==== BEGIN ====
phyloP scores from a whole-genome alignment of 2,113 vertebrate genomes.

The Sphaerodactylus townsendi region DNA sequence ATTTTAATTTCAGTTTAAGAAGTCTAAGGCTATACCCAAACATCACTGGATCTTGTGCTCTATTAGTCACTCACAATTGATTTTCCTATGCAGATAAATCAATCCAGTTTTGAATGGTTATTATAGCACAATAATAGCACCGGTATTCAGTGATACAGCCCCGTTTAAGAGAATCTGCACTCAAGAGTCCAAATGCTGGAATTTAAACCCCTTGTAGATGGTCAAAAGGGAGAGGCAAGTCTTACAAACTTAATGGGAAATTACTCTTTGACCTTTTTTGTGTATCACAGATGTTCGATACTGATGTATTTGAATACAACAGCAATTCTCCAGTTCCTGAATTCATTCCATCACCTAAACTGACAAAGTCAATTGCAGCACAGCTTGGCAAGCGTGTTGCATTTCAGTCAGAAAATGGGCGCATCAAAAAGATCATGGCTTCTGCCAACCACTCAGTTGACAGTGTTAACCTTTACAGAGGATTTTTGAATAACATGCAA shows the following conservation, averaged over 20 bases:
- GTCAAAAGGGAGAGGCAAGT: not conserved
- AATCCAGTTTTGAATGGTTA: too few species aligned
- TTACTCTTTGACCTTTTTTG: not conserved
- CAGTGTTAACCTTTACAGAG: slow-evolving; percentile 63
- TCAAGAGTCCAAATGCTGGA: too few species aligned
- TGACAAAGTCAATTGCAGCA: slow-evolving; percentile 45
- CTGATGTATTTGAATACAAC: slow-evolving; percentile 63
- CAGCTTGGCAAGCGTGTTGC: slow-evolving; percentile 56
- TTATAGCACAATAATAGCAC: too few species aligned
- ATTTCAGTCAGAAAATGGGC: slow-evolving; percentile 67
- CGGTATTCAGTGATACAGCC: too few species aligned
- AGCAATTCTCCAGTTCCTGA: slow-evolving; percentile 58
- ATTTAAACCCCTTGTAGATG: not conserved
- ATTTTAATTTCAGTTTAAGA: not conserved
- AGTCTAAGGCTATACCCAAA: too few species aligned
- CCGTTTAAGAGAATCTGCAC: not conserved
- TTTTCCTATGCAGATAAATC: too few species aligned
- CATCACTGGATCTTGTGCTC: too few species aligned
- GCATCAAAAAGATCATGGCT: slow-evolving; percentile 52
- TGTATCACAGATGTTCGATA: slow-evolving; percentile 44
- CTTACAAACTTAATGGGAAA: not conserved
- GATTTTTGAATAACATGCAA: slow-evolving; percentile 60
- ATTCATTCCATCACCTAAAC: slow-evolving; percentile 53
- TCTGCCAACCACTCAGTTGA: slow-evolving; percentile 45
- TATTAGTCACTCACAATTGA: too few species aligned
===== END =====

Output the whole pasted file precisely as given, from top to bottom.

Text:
phyloP scores from a whole-genome alignment of 2,113 vertebrate genomes.

The Sphaerodactylus townsendi region DNA sequence ATTTTAATTTCAGTTTAAGAAGTCTAAGGCTATACCCAAACATCACTGGATCTTGTGCTCTATTAGTCACTCACAATTGATTTTCCTATGCAGATAAATCAATCCAGTTTTGAATGGTTATTATAGCACAATAATAGCACCGGTATTCAGTGATACAGCCCCGTTTAAGAGAATCTGCACTCAAGAGTCCAAATGCTGGAATTTAAACCCCTTGTAGATGGTCAAAAGGGAGAGGCAAGTCTTACAAACTTAATGGGAAATTACTCTTTGACCTTTTTTGTGTATCACAGATGTTCGATACTGATGTATTTGAATACAACAGCAATTCTCCAGTTCCTGAATTCATTCCATCACCTAAACTGACAAAGTCAATTGCAGCACAGCTTGGCAAGCGTGTTGCATTTCAGTCAGAAAATGGGCGCATCAAAAAGATCATGGCTTCTGCCAACCACTCAGTTGACAGTGTTAACCTTTACAGAGGATTTTTGAATAACATGCAA shows the following conservation, averaged over 20 bases:
- GTCAAAAGGGAGAGGCAAGT: not conserved
- AATCCAGTTTTGAATGGTTA: too few species aligned
- TTACTCTTTGACCTTTTTTG: not conserved
- CAGTGTTAACCTTTACAGAG: slow-evolving; percentile 63
- TCAAGAGTCCAAATGCTGGA: too few species aligned
- TGACAAAGTCAATTGCAGCA: slow-evolving; percentile 45
- CTGATGTATTTGAATACAAC: slow-evolving; percentile 63
- CAGCTTGGCAAGCGTGTTGC: slow-evolving; percentile 56
- TTATAGCACAATAATAGCAC: too few species aligned
- ATTTCAGTCAGAAAATGGGC: slow-evolving; percentile 67
- CGGTATTCAGTGATACAGCC: too few species aligned
- AGCAATTCTCCAGTTCCTGA: slow-evolving; percentile 58
- ATTTAAACCCCTTGTAGATG: not conserved
- ATTTTAATTTCAGTTTAAGA: not conserved
- AGTCTAAGGCTATACCCAAA: too few species aligned
- CCGTTTAAGAGAATCTGCAC: not conserved
- TTTTCCTATGCAGATAAATC: too few species aligned
- CATCACTGGATCTTGTGCTC: too few species aligned
- GCATCAAAAAGATCATGGCT: slow-evolving; percentile 52
- TGTATCACAGATGTTCGATA: slow-evolving; percentile 44
- CTTACAAACTTAATGGGAAA: not conserved
- GATTTTTGAATAACATGCAA: slow-evolving; percentile 60
- ATTCATTCCATCACCTAAAC: slow-evolving; percentile 53
- TCTGCCAACCACTCAGTTGA: slow-evolving; percentile 45
- TATTAGTCACTCACAATTGA: too few species aligned